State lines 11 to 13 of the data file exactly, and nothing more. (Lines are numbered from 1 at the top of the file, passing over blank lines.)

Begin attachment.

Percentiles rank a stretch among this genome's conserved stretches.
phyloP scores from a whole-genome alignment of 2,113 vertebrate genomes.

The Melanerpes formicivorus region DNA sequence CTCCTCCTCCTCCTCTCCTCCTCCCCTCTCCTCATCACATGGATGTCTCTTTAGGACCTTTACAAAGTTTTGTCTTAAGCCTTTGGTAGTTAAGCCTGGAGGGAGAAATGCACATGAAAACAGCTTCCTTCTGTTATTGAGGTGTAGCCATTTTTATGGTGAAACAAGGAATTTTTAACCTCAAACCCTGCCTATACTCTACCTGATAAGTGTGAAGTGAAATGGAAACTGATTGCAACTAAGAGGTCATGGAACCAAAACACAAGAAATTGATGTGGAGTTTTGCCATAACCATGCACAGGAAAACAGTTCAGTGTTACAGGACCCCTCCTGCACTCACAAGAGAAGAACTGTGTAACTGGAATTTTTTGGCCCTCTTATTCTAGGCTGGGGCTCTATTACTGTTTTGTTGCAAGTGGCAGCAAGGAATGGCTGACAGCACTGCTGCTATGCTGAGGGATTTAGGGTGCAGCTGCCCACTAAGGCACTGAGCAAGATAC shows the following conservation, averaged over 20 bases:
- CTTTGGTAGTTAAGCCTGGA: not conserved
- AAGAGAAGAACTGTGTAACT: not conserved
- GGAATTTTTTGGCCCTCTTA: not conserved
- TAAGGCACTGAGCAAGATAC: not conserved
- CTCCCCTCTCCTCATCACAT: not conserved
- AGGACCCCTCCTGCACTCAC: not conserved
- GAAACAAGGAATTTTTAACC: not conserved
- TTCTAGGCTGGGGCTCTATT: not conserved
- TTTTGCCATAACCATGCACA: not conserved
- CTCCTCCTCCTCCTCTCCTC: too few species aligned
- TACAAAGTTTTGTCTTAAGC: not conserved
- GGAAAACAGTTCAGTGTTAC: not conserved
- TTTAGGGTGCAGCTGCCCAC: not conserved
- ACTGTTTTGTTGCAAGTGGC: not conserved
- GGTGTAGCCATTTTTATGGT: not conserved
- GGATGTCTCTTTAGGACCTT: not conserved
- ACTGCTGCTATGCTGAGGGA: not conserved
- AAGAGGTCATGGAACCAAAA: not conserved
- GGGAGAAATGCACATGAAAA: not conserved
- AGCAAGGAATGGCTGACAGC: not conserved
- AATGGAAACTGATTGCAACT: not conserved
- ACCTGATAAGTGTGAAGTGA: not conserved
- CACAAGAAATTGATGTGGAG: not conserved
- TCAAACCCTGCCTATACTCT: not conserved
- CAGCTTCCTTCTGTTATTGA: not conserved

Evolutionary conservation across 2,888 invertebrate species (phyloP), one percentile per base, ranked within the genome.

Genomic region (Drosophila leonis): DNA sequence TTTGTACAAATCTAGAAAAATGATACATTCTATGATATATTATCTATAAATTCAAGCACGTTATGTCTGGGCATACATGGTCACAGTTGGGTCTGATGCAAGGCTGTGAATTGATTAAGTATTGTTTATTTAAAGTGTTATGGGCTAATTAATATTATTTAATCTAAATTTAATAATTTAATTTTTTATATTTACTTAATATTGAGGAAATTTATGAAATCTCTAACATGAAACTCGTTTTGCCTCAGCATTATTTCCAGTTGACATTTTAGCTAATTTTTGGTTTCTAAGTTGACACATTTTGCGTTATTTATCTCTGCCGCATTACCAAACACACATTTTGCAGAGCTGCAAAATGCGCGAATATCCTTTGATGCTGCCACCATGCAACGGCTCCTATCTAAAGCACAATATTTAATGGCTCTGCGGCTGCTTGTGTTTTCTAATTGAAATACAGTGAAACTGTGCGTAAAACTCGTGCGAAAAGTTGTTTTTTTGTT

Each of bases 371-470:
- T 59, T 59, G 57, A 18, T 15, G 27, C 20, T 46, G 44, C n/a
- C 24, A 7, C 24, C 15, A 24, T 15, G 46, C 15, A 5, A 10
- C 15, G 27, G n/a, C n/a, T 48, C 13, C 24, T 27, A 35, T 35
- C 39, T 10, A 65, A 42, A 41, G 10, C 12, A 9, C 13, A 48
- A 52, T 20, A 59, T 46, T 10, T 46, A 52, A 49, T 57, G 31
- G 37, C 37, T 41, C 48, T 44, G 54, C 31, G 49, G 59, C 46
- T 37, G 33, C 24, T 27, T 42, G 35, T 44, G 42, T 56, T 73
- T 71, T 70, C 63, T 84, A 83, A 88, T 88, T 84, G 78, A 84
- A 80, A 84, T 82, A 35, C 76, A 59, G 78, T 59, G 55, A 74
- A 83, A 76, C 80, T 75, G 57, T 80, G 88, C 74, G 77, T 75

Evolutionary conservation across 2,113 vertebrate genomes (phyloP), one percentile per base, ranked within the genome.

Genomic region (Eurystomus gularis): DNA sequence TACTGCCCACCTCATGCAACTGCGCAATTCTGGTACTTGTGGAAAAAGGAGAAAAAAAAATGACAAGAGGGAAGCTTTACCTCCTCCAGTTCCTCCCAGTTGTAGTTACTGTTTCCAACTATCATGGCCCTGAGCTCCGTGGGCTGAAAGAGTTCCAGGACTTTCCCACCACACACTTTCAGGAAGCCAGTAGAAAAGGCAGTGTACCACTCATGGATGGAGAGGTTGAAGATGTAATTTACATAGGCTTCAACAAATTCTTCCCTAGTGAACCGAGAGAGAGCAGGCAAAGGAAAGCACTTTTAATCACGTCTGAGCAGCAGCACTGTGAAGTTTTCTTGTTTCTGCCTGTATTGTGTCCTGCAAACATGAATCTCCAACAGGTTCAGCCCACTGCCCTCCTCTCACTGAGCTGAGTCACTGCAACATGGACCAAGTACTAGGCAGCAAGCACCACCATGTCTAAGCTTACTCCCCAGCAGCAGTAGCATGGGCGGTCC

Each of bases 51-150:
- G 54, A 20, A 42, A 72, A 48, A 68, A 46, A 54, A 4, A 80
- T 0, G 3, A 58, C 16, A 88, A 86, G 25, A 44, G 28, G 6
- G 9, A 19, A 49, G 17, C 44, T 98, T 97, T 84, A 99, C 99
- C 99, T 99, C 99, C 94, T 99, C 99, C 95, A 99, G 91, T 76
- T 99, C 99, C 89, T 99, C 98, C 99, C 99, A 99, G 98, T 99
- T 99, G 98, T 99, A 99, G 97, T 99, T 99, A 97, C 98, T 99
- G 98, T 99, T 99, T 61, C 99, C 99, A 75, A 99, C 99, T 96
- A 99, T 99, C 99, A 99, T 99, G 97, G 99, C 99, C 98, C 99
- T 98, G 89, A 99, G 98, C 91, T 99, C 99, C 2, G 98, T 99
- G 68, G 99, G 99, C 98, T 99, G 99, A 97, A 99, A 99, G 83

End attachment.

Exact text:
- TTCTAGGCTGGGGCTCTATT: not conserved
- TTTTGCCATAACCATGCACA: not conserved
- CTCCTCCTCCTCCTCTCCTC: too few species aligned